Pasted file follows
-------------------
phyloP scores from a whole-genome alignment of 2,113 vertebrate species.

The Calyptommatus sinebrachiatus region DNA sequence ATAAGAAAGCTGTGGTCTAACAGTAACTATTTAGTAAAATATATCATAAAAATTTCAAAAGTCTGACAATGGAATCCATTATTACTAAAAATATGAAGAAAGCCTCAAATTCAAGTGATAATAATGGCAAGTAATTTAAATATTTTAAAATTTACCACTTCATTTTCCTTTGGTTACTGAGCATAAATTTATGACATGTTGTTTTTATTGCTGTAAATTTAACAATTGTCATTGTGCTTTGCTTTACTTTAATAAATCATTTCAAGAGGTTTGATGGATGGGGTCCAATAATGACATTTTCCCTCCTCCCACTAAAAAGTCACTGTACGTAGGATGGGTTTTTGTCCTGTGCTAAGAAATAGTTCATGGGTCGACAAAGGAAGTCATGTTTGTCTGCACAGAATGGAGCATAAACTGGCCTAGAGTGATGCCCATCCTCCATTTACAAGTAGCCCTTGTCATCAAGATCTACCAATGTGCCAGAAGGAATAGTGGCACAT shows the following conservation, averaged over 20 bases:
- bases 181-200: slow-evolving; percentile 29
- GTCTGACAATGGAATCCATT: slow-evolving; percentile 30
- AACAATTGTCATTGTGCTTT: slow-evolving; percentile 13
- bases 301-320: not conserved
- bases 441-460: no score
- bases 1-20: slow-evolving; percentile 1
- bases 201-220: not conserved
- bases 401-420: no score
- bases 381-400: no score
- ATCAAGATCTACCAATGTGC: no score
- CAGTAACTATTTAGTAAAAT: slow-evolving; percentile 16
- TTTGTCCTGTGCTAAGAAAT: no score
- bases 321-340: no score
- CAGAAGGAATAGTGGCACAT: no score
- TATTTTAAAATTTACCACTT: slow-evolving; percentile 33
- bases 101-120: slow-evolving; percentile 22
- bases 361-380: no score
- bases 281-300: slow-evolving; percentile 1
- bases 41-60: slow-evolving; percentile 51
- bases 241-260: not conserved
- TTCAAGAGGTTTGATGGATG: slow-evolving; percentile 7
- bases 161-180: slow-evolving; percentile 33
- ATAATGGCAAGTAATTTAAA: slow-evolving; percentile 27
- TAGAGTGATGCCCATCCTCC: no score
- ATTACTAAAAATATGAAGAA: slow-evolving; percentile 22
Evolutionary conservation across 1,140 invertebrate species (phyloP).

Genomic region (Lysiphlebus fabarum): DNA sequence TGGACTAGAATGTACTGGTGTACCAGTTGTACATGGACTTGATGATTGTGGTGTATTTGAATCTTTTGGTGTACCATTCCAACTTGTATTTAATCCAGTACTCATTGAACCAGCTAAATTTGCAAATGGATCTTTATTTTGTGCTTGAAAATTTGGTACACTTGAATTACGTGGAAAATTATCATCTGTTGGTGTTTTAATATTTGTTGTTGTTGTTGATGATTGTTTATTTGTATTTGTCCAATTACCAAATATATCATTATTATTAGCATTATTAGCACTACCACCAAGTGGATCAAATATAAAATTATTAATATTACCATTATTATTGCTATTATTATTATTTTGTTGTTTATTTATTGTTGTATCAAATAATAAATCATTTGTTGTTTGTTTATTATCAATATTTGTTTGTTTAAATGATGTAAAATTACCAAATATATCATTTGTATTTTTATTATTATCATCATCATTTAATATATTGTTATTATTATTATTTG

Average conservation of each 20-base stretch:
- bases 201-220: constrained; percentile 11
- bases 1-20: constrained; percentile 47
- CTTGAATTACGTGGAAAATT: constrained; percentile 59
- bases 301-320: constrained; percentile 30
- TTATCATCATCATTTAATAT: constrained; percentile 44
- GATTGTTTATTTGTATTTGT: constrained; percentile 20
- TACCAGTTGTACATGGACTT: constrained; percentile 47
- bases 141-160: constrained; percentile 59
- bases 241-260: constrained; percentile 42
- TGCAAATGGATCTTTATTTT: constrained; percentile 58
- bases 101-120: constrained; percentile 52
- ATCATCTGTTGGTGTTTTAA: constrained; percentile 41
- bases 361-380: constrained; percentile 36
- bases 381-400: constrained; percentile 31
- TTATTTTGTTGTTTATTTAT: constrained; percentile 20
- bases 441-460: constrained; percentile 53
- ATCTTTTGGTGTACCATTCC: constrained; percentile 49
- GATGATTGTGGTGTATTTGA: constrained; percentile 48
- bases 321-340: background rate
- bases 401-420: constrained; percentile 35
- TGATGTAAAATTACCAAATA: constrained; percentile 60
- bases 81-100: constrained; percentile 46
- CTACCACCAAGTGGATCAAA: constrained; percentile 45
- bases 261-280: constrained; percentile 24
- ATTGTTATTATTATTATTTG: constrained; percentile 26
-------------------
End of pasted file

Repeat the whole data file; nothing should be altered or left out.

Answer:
phyloP scores from a whole-genome alignment of 2,113 vertebrate species.

The Calyptommatus sinebrachiatus region DNA sequence ATAAGAAAGCTGTGGTCTAACAGTAACTATTTAGTAAAATATATCATAAAAATTTCAAAAGTCTGACAATGGAATCCATTATTACTAAAAATATGAAGAAAGCCTCAAATTCAAGTGATAATAATGGCAAGTAATTTAAATATTTTAAAATTTACCACTTCATTTTCCTTTGGTTACTGAGCATAAATTTATGACATGTTGTTTTTATTGCTGTAAATTTAACAATTGTCATTGTGCTTTGCTTTACTTTAATAAATCATTTCAAGAGGTTTGATGGATGGGGTCCAATAATGACATTTTCCCTCCTCCCACTAAAAAGTCACTGTACGTAGGATGGGTTTTTGTCCTGTGCTAAGAAATAGTTCATGGGTCGACAAAGGAAGTCATGTTTGTCTGCACAGAATGGAGCATAAACTGGCCTAGAGTGATGCCCATCCTCCATTTACAAGTAGCCCTTGTCATCAAGATCTACCAATGTGCCAGAAGGAATAGTGGCACAT shows the following conservation, averaged over 20 bases:
- bases 181-200: slow-evolving; percentile 29
- GTCTGACAATGGAATCCATT: slow-evolving; percentile 30
- AACAATTGTCATTGTGCTTT: slow-evolving; percentile 13
- bases 301-320: not conserved
- bases 441-460: no score
- bases 1-20: slow-evolving; percentile 1
- bases 201-220: not conserved
- bases 401-420: no score
- bases 381-400: no score
- ATCAAGATCTACCAATGTGC: no score
- CAGTAACTATTTAGTAAAAT: slow-evolving; percentile 16
- TTTGTCCTGTGCTAAGAAAT: no score
- bases 321-340: no score
- CAGAAGGAATAGTGGCACAT: no score
- TATTTTAAAATTTACCACTT: slow-evolving; percentile 33
- bases 101-120: slow-evolving; percentile 22
- bases 361-380: no score
- bases 281-300: slow-evolving; percentile 1
- bases 41-60: slow-evolving; percentile 51
- bases 241-260: not conserved
- TTCAAGAGGTTTGATGGATG: slow-evolving; percentile 7
- bases 161-180: slow-evolving; percentile 33
- ATAATGGCAAGTAATTTAAA: slow-evolving; percentile 27
- TAGAGTGATGCCCATCCTCC: no score
- ATTACTAAAAATATGAAGAA: slow-evolving; percentile 22
Evolutionary conservation across 1,140 invertebrate species (phyloP).

Genomic region (Lysiphlebus fabarum): DNA sequence TGGACTAGAATGTACTGGTGTACCAGTTGTACATGGACTTGATGATTGTGGTGTATTTGAATCTTTTGGTGTACCATTCCAACTTGTATTTAATCCAGTACTCATTGAACCAGCTAAATTTGCAAATGGATCTTTATTTTGTGCTTGAAAATTTGGTACACTTGAATTACGTGGAAAATTATCATCTGTTGGTGTTTTAATATTTGTTGTTGTTGTTGATGATTGTTTATTTGTATTTGTCCAATTACCAAATATATCATTATTATTAGCATTATTAGCACTACCACCAAGTGGATCAAATATAAAATTATTAATATTACCATTATTATTGCTATTATTATTATTTTGTTGTTTATTTATTGTTGTATCAAATAATAAATCATTTGTTGTTTGTTTATTATCAATATTTGTTTGTTTAAATGATGTAAAATTACCAAATATATCATTTGTATTTTTATTATTATCATCATCATTTAATATATTGTTATTATTATTATTTG

Average conservation of each 20-base stretch:
- bases 201-220: constrained; percentile 11
- bases 1-20: constrained; percentile 47
- CTTGAATTACGTGGAAAATT: constrained; percentile 59
- bases 301-320: constrained; percentile 30
- TTATCATCATCATTTAATAT: constrained; percentile 44
- GATTGTTTATTTGTATTTGT: constrained; percentile 20
- TACCAGTTGTACATGGACTT: constrained; percentile 47
- bases 141-160: constrained; percentile 59
- bases 241-260: constrained; percentile 42
- TGCAAATGGATCTTTATTTT: constrained; percentile 58
- bases 101-120: constrained; percentile 52
- ATCATCTGTTGGTGTTTTAA: constrained; percentile 41
- bases 361-380: constrained; percentile 36
- bases 381-400: constrained; percentile 31
- TTATTTTGTTGTTTATTTAT: constrained; percentile 20
- bases 441-460: constrained; percentile 53
- ATCTTTTGGTGTACCATTCC: constrained; percentile 49
- GATGATTGTGGTGTATTTGA: constrained; percentile 48
- bases 321-340: background rate
- bases 401-420: constrained; percentile 35
- TGATGTAAAATTACCAAATA: constrained; percentile 60
- bases 81-100: constrained; percentile 46
- CTACCACCAAGTGGATCAAA: constrained; percentile 45
- bases 261-280: constrained; percentile 24
- ATTGTTATTATTATTATTTG: constrained; percentile 26